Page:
Myth #4: I need protein supplements in order to support muscle growth over the course of a week of training.

Fact: The maximum amount of actual muscle tissue development that can occur in one week is roughly half a pound of muscle tissue. Any additional weight gain is related to water retention and/or increased sugar stores in muscle and liver tissue as muscles adapt to training demands.

This can account for an additional several pounds of weight gain during the early stages of training, unrelated to muscle tissue development or a gain in fat weight. The half-pound of new muscle tissue which may be developed (50 grams of protein) can be easily met by the added additional caloric intake from milk.

Myth #5: Over-the-counter products contain a proprietary blend of compounds that make them more effective than milk.

Fact: It has been documented that many over-the-counter products, which compete with milk, can contain heavy metals, stimulants, designer steroids and steroid precursors, as well as other ingredients which may have both short-term and long-term potential side effects.

Some also contain other ingredients of unknown safety and efficacy due to a lack of regulatory oversight of the supplement industry. These liability issues alone should cause coaches to rethink what they recommend their athletes consume.

As an example, in 2009, the FDA pulled from the market 65 products believed to contain designer steroids. In June 2010, Consumer Reports tests revealed contaminants in many protein drinks and stated “all of the protein drinks tested by Consumer Reports had at least one sample containing one or more of the following contaminants” – arsenic, cadmium, lead and mercury.

Additionally, since 1988, I have never received from any company well-controlled research that would demonstrate that once you eliminated the spiked steroid ingredients or stimulants, the product would enhance muscle development more than equal quantities of protein and calories from milk.

With regard to products spiked with stimulants, which would naturally increase your aggression and time in the gym, the potential negative health effects on users are well established.

As a personal example, I tested a 22-year-old bodybuilder a few years ago who stated he had consumed his morning protein drink just prior to coming into our clinic because he was going to the gym after our pre-employment screening.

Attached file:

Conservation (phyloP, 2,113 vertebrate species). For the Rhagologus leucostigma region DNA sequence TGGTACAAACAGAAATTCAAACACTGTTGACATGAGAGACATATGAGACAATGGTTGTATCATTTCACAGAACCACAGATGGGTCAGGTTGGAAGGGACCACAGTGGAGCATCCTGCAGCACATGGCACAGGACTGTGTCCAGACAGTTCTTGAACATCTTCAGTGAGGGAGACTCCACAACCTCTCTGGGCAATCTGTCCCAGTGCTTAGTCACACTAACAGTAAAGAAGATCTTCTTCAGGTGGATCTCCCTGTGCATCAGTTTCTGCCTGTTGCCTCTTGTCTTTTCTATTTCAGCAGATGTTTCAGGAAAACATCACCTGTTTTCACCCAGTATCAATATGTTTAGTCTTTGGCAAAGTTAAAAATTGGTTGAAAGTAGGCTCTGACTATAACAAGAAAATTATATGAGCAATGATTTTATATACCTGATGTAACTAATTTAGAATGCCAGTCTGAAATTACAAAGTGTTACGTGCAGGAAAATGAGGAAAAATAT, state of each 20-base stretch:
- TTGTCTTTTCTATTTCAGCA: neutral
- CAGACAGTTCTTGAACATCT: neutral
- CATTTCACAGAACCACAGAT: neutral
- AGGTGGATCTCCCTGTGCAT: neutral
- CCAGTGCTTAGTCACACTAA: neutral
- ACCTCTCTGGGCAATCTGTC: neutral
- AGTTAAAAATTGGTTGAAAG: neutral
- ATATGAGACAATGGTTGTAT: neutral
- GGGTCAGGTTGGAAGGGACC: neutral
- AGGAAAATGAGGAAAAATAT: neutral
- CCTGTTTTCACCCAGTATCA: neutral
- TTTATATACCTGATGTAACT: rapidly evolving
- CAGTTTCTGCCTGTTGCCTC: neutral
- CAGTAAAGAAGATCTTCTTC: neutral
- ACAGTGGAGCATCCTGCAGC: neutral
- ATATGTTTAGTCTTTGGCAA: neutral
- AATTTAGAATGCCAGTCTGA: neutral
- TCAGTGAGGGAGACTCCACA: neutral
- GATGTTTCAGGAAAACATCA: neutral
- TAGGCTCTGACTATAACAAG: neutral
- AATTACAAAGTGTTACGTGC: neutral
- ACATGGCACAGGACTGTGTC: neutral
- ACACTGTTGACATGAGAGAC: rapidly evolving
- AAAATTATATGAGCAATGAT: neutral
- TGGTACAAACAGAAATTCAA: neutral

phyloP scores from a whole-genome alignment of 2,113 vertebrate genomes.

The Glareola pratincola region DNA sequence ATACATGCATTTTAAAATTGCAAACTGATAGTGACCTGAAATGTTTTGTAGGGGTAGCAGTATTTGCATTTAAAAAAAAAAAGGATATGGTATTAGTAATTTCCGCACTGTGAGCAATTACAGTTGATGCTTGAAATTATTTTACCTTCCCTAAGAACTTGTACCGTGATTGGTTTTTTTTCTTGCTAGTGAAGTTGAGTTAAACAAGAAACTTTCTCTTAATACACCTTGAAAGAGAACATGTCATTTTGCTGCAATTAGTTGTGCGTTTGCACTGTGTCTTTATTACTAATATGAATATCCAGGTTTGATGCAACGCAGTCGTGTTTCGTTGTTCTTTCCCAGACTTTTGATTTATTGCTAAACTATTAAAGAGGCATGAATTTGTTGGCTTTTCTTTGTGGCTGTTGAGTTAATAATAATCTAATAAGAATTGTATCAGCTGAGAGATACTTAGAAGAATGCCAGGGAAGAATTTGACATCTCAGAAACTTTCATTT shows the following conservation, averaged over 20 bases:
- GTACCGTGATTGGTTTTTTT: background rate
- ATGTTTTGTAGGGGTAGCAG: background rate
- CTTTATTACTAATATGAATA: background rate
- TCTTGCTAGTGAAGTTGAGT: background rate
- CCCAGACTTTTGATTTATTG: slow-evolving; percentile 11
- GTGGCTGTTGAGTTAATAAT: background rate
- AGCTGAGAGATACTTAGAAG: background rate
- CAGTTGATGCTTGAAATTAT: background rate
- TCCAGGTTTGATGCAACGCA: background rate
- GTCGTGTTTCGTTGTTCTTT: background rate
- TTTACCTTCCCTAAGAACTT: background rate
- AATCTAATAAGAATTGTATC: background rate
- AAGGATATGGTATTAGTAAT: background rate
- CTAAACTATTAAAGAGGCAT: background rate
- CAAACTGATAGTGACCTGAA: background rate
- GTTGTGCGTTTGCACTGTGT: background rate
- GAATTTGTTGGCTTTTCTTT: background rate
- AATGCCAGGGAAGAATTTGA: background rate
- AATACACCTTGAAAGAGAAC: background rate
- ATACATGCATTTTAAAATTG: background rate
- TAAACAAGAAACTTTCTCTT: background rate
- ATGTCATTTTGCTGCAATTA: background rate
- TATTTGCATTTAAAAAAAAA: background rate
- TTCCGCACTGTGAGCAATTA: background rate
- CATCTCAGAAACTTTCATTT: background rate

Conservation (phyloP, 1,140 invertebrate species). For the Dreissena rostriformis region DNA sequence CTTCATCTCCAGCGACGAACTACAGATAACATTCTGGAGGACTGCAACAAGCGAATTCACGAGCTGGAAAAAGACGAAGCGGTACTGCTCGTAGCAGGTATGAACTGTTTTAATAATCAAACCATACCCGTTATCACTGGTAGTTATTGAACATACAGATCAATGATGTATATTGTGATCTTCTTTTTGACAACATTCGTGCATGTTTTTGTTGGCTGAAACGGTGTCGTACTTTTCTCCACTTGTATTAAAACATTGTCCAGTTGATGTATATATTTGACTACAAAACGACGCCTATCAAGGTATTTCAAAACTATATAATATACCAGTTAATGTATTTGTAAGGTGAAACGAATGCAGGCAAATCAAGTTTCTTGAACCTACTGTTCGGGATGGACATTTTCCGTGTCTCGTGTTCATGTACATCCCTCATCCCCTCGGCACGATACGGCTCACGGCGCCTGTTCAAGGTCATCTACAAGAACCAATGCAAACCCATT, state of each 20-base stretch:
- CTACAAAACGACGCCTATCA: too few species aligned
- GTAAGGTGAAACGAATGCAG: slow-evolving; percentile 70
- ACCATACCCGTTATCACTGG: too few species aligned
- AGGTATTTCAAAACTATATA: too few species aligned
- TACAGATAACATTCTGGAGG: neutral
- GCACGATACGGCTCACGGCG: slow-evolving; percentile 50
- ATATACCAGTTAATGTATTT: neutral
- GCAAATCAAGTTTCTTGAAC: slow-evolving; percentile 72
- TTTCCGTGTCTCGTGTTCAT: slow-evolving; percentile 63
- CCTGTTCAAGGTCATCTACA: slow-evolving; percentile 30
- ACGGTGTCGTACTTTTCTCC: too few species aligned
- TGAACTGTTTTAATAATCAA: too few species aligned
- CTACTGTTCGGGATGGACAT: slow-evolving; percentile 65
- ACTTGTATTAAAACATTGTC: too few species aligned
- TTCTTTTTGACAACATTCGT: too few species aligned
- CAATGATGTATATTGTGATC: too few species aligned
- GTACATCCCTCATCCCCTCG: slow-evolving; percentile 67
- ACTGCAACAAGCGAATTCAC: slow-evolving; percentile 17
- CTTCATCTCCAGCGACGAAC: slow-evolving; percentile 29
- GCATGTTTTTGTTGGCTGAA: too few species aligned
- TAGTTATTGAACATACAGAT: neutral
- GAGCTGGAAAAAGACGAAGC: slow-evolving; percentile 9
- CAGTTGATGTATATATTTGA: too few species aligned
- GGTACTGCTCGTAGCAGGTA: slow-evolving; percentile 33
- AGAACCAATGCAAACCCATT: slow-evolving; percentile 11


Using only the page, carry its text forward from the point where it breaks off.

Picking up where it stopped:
His resting blood pressure was 280/120. His only subjective symptom was nervousness. Since we were obviously unable to conduct the screen, I instructed him to see his physician immediately.

He returned 24 hours later without having consumed the product and his resting blood pressure had dropped to 150/80. He returned to the use of milk thereafter.

Myth #6: I feel and perform better with the use of over-the-counter protein drinks.

Fact: Many athletes do perform better when they consume some over-the-counter products, but there are some very simple explanations as to why, and it is not related to some “proprietary mix of amino acids.”

The supplement industry is well aware of the following gimmicks and relies on them heavily to steal market shares away from the milk industry.

- Natural progression: This occurs in all young athletes as their natural testosterone increases and normal developmental changes take place, which can be significant in 14-year-olds to 21-year-olds.

If it occurs while simultaneously using an over-the-counter product, the young athlete will falsely assume the product resulted in the positive changes and not understand that it was his or her normal developmental changes taking place.

- Products spiked with steroids or stimulants: Obviously, when athletes ingest massive doses of caffeine or some other stimulant, they are going to be able to work longer and harder in the gym. The results will likely be a little more effective in the short term. However, the health consequences can be significant, if not deadly.